Fishing for answers to ensure peninsula's character stays intact, thoughts and questions come to mind:
What is the problem as it relates to Cook Inlet fisheries?
Too few fish? Too many fishers? Too many fish being allocated to people who don't deserve them? Too few fish being allocated to people who do deserve them? Management that favors some users over others? Do sheer numbers of a user group make them more deserving of the fish than smaller user groups?
While most people would agree the fish do belong to everyone -- and that does not mean just Alaskans -- most would take exception to fisheries management that divided up fish like toys in a sandbox: one for you, one for me, one for ... .
It should be cause for concern when the prediction for the future is that one group will influence the management of the fisheries by virtue of its size and votes. That's not management based on science, that's management based on political power and pressure. If Alaskans succumb to that kind of pressure, it will ring the death knell not only for our fisheries, but for ways of life that are integral to the peninsula's character.
Is our science good enough?
Most people will at least give lip service to the idea of managing fisheries based on the best science available. Science, however, is a work in progress. There's still much the experts don't know. That's why it's imperative that legislators not skimp on the Department of Fish and Game's budget. Money is needed for continuing research, which will help ensure sound fisheries decisions.
Alaska's biologists do a great job with the tools they have -- Cook Inlet's fish runs testify to that. Because so much is at stake with fisheries issues, however, legislators should never minimize the importance of the research. It is not a frill. It's a necessary tool to ensure sound decisions about fish and habitat.
One of the most important tools used in the management of Cook Inlet fisheries are the sonar fish counters. Because so much rides on the counters, an outside technical review of how well they work is in order.
What are we really willing to do to protect the habitat?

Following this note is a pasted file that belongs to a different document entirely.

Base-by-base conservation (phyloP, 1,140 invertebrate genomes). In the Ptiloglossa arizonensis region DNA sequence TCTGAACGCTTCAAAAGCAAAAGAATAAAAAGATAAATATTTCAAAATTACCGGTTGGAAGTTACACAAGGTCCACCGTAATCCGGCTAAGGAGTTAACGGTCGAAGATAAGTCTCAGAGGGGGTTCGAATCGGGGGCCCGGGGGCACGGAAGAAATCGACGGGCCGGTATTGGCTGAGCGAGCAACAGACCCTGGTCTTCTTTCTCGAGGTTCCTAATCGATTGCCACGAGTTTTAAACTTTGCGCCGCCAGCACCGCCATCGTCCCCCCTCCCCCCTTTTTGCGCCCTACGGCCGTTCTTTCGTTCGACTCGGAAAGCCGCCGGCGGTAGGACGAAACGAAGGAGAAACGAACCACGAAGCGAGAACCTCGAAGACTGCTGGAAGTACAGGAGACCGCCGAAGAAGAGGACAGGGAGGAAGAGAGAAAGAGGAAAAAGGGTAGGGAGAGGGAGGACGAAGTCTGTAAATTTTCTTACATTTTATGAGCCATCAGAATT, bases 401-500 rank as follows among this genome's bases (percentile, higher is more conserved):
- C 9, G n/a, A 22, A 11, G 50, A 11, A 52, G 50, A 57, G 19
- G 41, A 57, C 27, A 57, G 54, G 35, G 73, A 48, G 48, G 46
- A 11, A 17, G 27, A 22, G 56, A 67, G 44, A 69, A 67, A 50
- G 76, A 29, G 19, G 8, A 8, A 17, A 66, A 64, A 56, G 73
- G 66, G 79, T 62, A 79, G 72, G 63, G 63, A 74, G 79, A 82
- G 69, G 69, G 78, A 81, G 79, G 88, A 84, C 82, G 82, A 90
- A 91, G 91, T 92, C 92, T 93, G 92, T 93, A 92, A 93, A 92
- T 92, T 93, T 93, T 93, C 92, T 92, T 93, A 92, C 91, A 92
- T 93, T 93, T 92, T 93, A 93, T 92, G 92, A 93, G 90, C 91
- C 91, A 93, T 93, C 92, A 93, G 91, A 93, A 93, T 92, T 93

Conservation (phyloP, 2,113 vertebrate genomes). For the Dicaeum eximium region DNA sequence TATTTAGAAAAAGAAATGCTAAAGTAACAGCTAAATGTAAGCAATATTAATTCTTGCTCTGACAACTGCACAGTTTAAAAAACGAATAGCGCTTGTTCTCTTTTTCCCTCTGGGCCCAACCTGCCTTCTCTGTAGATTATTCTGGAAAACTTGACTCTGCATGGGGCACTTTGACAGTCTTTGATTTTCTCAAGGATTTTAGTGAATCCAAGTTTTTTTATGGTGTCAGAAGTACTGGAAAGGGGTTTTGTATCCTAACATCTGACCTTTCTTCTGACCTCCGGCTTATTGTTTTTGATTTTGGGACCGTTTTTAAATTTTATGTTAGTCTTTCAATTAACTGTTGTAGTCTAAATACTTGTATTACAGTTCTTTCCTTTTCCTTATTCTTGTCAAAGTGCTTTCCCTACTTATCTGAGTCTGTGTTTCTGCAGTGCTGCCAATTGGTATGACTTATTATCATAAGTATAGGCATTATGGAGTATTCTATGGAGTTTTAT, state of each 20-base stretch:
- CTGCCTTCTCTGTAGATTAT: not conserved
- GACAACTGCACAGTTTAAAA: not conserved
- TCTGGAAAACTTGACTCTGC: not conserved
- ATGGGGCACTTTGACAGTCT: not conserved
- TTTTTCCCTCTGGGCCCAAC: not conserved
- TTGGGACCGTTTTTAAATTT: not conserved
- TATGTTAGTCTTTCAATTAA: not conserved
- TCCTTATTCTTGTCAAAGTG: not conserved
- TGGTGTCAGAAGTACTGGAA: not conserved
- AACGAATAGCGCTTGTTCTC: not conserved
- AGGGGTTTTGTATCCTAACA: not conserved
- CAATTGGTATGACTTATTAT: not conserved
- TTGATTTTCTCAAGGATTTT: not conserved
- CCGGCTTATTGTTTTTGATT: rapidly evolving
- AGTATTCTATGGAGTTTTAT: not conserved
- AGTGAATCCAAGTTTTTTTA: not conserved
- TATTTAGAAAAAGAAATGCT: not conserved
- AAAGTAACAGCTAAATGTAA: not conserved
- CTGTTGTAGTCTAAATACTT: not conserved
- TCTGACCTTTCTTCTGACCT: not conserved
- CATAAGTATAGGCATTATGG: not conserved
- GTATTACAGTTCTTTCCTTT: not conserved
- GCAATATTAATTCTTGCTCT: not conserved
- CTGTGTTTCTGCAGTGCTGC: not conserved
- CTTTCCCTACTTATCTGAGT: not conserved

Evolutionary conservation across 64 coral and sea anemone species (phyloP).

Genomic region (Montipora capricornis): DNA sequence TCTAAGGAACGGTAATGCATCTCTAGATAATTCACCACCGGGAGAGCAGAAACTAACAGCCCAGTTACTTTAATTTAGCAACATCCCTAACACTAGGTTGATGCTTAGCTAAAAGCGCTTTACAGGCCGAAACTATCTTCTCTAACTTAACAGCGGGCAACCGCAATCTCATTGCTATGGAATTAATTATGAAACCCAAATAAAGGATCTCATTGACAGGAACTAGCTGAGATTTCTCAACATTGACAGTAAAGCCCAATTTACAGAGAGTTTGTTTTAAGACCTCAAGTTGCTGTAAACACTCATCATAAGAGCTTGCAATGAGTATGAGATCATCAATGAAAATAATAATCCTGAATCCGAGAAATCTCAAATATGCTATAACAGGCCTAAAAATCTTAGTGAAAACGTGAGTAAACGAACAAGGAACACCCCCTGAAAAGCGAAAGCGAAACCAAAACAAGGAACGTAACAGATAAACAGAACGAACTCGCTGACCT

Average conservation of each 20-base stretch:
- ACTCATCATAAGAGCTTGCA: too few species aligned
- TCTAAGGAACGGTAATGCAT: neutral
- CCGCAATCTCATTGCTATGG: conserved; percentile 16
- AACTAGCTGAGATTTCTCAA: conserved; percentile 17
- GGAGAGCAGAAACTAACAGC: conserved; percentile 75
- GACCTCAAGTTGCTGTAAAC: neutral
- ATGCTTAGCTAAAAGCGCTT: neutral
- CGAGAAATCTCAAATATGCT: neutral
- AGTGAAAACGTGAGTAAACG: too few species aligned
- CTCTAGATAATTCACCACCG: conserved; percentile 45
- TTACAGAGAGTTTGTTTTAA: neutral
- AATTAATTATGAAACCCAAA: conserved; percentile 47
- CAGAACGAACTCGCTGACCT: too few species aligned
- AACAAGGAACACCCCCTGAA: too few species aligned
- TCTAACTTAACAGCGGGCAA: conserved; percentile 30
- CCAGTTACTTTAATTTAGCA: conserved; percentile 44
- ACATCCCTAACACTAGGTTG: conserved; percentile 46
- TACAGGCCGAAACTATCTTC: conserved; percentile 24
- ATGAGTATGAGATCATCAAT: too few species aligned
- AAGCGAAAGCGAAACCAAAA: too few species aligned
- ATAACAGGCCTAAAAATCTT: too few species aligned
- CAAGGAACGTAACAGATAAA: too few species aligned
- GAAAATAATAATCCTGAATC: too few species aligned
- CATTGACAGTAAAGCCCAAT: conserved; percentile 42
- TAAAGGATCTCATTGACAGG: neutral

There's no doubt attitudes have changed over the last several years; people are much more aware of the value of the Kenai River watershed. Lots of projects have been undertaken to repair problems caused by erosion and anglers trampling riverbanks.
Still, there are signs we as a community are only willing to go so far to protect the habitat that provides so much for us economically, environmentally and even spiritually. The Kenai Peninsula Borough Assembly established 50-foot buffers to protect the riverbank in 1996, even though scientists had recommended a minimum of 100-foot setbacks. Our reluctance to limit some sport-angling activities or even establish a $10 dipnet fee also reveals the boundaries of our desire to protect fisheries habitat. In general, our attitude seems to be as long as the habitat protection requires no personal sacrifice it is the right thing to do.
We are kidding ourselves if we think we can maximize the use of the river and minimize our protection of it. The irony is protection works better and is cheaper than rehabilitation. Our piecemeal efforts may be good enough for today, but what kind of problems are we creating for those who follow us?
What's our vision for the Kenai Peninsula as it relates to fish?
It's hard to solve a problem if there's no long-term view. That long-term view should not come only from those who have economic interests in the fisheries. It should be driven by those who have sat on the sidelines of the debate, watching neighbor criticize neighbor over who should get the fish and why, when, where and how they should get them.
What we are really debating in our fish fights has very little to do with fish and everything to do with philosophy, politics, economics and ways of life. It is a sad commentary on how our community has dealt with this debate when an outsider characterizes us this way: ''Every time you go into a Cook Inlet (fish board) meeting, it's like Ali versus Foreman. Both groups are hardened. There's not much give between the user groups there.''
In order for the fish runs and the habitat to be protected, the Kenai Peninsula has got to find a better way.
We think most people's vision for our future includes a healthy, traditional commercial fisheries, as well as a healthy sport and personal-use fisheries. It includes a healthy watershed where we will take actions which future generations will describe as visionary. It includes residents and elected leaders with the will to sacrifice short-term gain for the long-term good. It includes an end to the contentious debate over fish -- and a model for a community getting together to solve one of its thorniest problems.
There may be no other place in the world that is faced with such an opportunity.
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